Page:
In brand naming, many clients panic if a name is more than five letters long. According to Baby Name Wizard, there’s a contrary trend in baby-boy naming, at least in the US: fear of short names. Finn becomes Finnegan, Quinn becomes Quinlan, and—most boggling of all—Levi becomes Leviathan (“the twisted serpent to be killed at the end of time”) or Leviticus (the third book of the Old Testament, notable mostly for its litany of laws about skin diseases, sacrifices, and genital discharges).
Fellow name developer Chris Johnson (aka The Name Inspector) has created my new favorite Pinterest board: the Wall of Namifying, “logos of companies whose names end with -ify (or, in one case, -efy).” As you probably know, I share his obsession. (And speaking of Pinterest, I’m trying my hand at a similar project: cataloguing the many, many -ly names and logos.)
Speaking of jaundiced, there’s nothing like a Condescending Corporate Brand Page to say “We're a big corporate brand using Facebook. So look out for us asking you to like and share our stuff in a faintly embarrassing and awkward way.” Read more about the CCBP in Fast Company. (Note: the CCBP is British in origin—its URL contains “corporate bollocks”—but the themes are, alas, universal.)
I attended the Brand New Conference last year, when it was held in San Francisco, but couldn’t make it to New York for this year’s conference. Thankfully, organizer Armin Vit has compiled the best quotes and tweets from the event. Here’s a provocative opinion from UK designer Miles Newlin: “Stories have an end, and unless you want to think of your brand as having an end, then forget the storytelling idea, and forget people who talk about brand storytelling.”
I spotted these beautiful, slightly surreal posters at Oakland’s MacArthur BART platform last week amid the ads for Wingstop, Ben & Jerry’s, and the new Spider-Man movie:
The Call of the Wild (Jack London).
The Maltese Falcon (Dashiell Hammett). John’s Grill, in the background, was a setting in the book; it’s been in business since 1908.
The artist is Owen Smith, who is nationally known for his New Yorker cover illustrations in pulp-fiction style. Smith, who lives in Alameda, said in an interview with BART’s Melissa Jordan that he remembered taking BART from his childhood home in Fremont to “adventures exploring the big city of San Francisco.”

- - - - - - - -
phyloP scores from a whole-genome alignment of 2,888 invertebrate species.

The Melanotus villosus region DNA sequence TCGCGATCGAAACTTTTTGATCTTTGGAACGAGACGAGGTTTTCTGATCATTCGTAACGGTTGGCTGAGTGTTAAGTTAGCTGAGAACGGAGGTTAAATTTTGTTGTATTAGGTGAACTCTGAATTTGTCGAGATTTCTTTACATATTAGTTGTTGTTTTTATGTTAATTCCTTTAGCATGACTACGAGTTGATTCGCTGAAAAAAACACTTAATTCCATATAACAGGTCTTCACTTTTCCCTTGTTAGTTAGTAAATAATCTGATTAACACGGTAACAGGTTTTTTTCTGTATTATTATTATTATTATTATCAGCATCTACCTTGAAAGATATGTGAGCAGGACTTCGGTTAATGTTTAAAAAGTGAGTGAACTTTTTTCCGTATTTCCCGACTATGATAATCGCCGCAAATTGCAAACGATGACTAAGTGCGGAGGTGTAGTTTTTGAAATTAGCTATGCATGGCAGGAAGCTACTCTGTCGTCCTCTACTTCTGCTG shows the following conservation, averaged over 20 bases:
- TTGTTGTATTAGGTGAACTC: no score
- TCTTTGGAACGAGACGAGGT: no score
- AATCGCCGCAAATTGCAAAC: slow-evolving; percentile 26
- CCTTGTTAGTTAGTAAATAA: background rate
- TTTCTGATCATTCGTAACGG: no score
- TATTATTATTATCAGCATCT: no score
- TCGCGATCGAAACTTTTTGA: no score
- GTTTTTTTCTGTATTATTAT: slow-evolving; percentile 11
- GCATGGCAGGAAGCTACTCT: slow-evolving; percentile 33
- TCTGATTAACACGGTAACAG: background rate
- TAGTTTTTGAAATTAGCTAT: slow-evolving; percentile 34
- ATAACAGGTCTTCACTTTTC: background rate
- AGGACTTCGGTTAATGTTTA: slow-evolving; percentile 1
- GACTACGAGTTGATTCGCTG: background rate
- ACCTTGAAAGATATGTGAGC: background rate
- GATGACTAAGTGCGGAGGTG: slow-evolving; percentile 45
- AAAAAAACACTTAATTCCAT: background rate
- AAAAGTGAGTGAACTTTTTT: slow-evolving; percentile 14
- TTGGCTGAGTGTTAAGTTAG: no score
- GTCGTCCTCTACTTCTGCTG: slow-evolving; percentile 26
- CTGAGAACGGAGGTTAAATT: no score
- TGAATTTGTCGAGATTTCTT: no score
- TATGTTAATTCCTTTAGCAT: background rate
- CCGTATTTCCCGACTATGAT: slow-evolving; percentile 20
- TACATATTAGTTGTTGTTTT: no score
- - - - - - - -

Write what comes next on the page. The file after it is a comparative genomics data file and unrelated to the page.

The posters are part of BART’s “Literary Journeys” series, which places art in unused advertising spaces along the train platforms. All three of the authors in Smith’s paintings have (or had) Bay Area connections. The third poster, displayed at other stations, depicts scenes from Amy Tan’s The Joy Luck Club.
Together the posters are evocative, mysterious, eye-catching. Smith liked the idea that they conveyed a key benefit of public transportation – that a person can use time in transit to travel throughout space and time through the world of literature.
“You can spend your time reading on BART, whether it’s a book or on your Kindle or iPad,” Smith says.
You’ll note, however, that the readers in the illustrations are immersed in traditional books, which unlike their electronic counterparts have book jackets. If it weren’t for those jackets we wouldn’t see the titles of the books.
As a transit user, I’m happy to see my taxes and fare money being used to support artists and inspire readers. Looking at Smith’s posters, I couldn’t help thinking of all the beautiful and enduring WPA projects here in the Bay Area—from the elementary school down the street to the Coit Tower muralsand Maritime Museum in San Francisco—and wishing our current leaders had the courage and will to launch a new WPA. Maybe the BART posters are the first step in that direction.
P.S. Attention out-of-towners: It’s “BART,” not “the BART.”
Cigar-store Indians—those once-ubiquitous carved statues that advertised tobacco shops—began disappearing from U.S. sidewalks more than 50 years ago. But on my ramblings around San Francisco I’ve taken note of their 21st-century folk-art equivalent: cigar men. Not men with cigars: cigar-shaped men. They’re slightly surreal and completely wonderful.
Here’s a studious-looking specimen in front of International House of Wine (no website), in the theater district at 395 Geary Street:
There’s a Turkish-stereotype (or Shriner-stereotype) cigar man in front of Dean’s Fine Cigars at 715 Market Street.
And on the other side of the door there’s an endangered cigar-store Indian gazing skyward.
I think he’s saying, “Oy vey—it’s come to this?” On behalf of all European-American usurpers, I apologize.
I couldn’t help noticing that the skinny yet muscular arms of the fez-wearing cigar bear a strong resemblance to those of International House of Wine’s cigar man. The same artist, perhaps?
There’s a clue on the base of the Dean’s sign:
It turns out that Back to the Drawing Board has done a lot of inventive advertising art in San Francisco and Grass Valley. Until I checked out his (her? their?) website, I hadn’t realized that the non-cigar sidewalk sign in front of Creative Marketing Concepts, at 572 Market Street, came from Back to the Drawing Board.
Sometimes a cigar is not just a cigar. It’s a fountain pen!
The cigar men seem to have replaced a more realistic genre of street advertising, as seen in this photo I took in 2009 on Third Street near SFMOMA.
Here’s his weird yet worthy replacement, in front of Zain’s Liquor:
Well, helloooo, Mr. Disco Collar with the soulful eyes!
Are these artifacts unique to San Francisco, or do other cities have them, too?
For other examples of folk-art advertising signs, see my post about muffler men.